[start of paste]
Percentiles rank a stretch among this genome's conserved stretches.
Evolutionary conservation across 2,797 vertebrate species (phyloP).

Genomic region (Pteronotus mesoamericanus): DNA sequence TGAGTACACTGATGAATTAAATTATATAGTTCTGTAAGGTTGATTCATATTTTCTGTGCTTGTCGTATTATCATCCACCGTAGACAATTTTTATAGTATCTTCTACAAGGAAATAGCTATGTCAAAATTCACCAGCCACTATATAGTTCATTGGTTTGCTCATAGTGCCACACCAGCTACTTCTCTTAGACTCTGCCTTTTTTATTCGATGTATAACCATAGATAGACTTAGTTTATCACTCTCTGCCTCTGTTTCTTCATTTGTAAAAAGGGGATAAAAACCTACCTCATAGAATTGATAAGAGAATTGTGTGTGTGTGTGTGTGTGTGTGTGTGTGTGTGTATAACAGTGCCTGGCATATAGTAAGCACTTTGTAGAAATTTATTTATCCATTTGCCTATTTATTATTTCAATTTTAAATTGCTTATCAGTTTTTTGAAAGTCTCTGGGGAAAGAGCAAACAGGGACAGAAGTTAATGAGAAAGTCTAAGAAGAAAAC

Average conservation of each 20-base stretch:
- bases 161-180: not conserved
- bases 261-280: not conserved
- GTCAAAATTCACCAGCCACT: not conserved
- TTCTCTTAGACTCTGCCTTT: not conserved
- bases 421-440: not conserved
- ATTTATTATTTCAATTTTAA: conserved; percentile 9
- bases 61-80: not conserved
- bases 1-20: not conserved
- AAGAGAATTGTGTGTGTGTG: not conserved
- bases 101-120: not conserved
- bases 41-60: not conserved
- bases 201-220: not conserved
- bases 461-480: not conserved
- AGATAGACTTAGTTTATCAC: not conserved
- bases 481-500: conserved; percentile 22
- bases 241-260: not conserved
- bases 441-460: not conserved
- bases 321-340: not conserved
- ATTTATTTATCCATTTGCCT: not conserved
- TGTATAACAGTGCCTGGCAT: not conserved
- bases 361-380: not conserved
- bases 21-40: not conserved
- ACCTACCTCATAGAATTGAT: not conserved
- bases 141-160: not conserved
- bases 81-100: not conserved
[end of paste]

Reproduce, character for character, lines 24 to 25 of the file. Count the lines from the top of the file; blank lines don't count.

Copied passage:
- TGTATAACAGTGCCTGGCAT: not conserved
- bases 361-380: not conserved